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There is Nothing Improved About Introduced Grasses

Posted Sep. 1, 2007

In 1991, Leonard A. Brennan theorized that if the population decline of northern bobwhites continued until 2000, hunting opportunities would likely be lost across the majority of the range of the bobwhite. Fortunately, this has never happened. However, many of you have noticed bobwhite populations are nowhere near the numbers of the good old days. Everyone that has any interest in bobwhites always asks what happened to the birds. The blame is repeatedly placed on weather, disease and predators. Yes, these factors play a role in population levels, but habitat loss is rarely mentioned as a reason for the declining populations.

All too often, we see good to excellent bobwhite and other wildlife habitat being destroyed and replaced by introduced grasses such as bermudagrass, fescue and old world bluestems. These introduced grasses are sometimes called improved grasses, but there is nothing "improved" about these grasses when it comes to wildlife. Introduced grasses are typically monocultures, which means there is only one plant species present. Wildlife depends on a diversity of plant species. It is true that, with fertilization, introduced grasses can produce more forage than native plant communities, also called rangelands. Nevertheless, regardless of the amount of fertilizer applied to the introduced grasses, native rangelands will always support far more wildlife.

Rangelands can be very productive with proper management, but are falling victim to the plow across the Great Plains. Other than the proper application of grazing and prescribed burning, rangelands require no fertility inputs to produce a respectable amount of forage. Introduced grasses are not so improved when talking about fertility cost compared to rangelands. With the increasing price of fertilizer, producers should stop and consider this before converting any rangelands to introduced forage.

Another consideration is property value. It depends on the motivation of the individual buyer, but we have seen many rangeland properties outsell traditional ranches just for the value of the wildlife habitat. Through our surveys, we have found that the number of landowners whose primary income comes from off-the-farm sources is increasing. A number of these individuals are looking for recreational opportunities - not production agriculture enterprises. In some sections of the Noble Research Institute service area, the recreational value of land exceeds the production potential of the land.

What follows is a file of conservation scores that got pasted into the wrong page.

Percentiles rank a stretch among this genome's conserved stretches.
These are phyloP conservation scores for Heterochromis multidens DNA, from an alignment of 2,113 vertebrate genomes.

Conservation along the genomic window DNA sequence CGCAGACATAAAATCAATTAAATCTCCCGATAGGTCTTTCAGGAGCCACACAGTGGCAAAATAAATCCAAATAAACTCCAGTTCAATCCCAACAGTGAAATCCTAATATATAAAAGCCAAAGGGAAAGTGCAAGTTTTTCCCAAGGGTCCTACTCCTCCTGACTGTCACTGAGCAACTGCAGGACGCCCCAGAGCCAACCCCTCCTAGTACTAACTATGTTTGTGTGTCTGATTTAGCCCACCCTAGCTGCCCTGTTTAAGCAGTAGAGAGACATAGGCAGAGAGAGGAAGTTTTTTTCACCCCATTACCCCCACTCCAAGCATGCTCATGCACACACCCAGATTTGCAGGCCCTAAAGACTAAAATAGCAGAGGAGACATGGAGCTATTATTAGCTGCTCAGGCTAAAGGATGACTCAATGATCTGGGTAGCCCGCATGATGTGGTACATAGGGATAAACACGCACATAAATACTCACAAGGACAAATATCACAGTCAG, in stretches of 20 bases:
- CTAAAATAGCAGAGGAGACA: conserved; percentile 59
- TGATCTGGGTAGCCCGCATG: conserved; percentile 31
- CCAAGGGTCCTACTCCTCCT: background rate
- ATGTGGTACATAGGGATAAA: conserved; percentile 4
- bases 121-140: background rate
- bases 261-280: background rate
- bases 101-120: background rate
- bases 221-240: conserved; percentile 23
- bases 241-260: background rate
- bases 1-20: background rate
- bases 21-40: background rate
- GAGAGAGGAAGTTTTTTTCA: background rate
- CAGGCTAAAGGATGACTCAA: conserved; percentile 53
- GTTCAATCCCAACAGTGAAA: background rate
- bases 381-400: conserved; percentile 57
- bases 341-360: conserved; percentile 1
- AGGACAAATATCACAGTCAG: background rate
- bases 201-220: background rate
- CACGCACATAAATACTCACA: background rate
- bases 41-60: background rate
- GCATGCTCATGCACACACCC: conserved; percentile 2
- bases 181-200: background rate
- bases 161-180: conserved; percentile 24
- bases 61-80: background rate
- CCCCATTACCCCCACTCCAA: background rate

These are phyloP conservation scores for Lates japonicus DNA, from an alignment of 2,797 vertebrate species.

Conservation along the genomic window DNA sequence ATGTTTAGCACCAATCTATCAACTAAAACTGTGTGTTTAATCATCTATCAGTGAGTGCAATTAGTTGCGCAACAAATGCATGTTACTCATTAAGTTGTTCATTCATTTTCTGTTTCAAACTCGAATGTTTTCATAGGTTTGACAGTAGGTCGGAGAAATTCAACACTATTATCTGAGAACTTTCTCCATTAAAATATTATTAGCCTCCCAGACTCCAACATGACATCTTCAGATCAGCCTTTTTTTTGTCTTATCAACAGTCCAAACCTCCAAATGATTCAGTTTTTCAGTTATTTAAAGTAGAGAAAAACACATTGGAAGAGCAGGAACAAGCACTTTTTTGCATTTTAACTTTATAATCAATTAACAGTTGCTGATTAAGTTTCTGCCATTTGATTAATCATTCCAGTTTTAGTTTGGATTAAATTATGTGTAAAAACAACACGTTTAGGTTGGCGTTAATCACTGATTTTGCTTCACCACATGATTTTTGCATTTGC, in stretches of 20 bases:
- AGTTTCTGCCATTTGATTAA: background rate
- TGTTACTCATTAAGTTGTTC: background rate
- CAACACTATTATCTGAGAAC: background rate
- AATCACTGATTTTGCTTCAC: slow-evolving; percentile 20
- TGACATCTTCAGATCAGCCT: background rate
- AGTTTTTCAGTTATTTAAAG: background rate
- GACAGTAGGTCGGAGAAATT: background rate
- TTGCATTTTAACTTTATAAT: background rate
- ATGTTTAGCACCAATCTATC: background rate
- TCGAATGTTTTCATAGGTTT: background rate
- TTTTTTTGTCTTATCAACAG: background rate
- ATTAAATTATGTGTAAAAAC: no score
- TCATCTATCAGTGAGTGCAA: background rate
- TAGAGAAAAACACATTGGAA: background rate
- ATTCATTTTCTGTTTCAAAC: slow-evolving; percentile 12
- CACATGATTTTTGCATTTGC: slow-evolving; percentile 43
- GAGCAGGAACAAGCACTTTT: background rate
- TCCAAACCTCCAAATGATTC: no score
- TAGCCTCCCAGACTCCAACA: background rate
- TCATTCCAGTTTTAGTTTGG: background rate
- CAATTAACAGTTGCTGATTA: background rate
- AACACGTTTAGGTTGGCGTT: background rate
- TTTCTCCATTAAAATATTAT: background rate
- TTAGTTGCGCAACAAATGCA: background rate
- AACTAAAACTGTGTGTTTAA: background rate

Introduced grasses do have a place. They serve as an excellent means to control or prevent erosion. They can also be used to reduce grazing or haying pressure on rangelands. If you have both introduced and rangeland pastures in your operation, allow the native grasses to rest from midsummer to early fall. There are many species of forbs that both livestock and white-tailed deer utilize which disappear in areas with heavy grazing. Over-utilization of native pasture is detrimental to both livestock production and wildlife habitat. This is not to say that you shouldn't graze your native grasses, but do allow them time to rest so they can produce seed and build up root reserves for next year's forage production. In most cases, native grasses need to be periodically disturbed through grazing or prescribed burning.

If wildlife is important to you, whether your reason is aesthetic, personal recreation or business, introduced grasses will not improve the wildlife on your property.

If you are interested in learning more about bobwhite management, the 2007 Bollenbach Symposium and the Oklahoma Chapter of The Wildlife Society meeting is in Woodward, Okla., on Oct. 18-19. For more information visit nrem.okstate.edu/Extension or contact Dwayne Elmore at (405) 744-9636.

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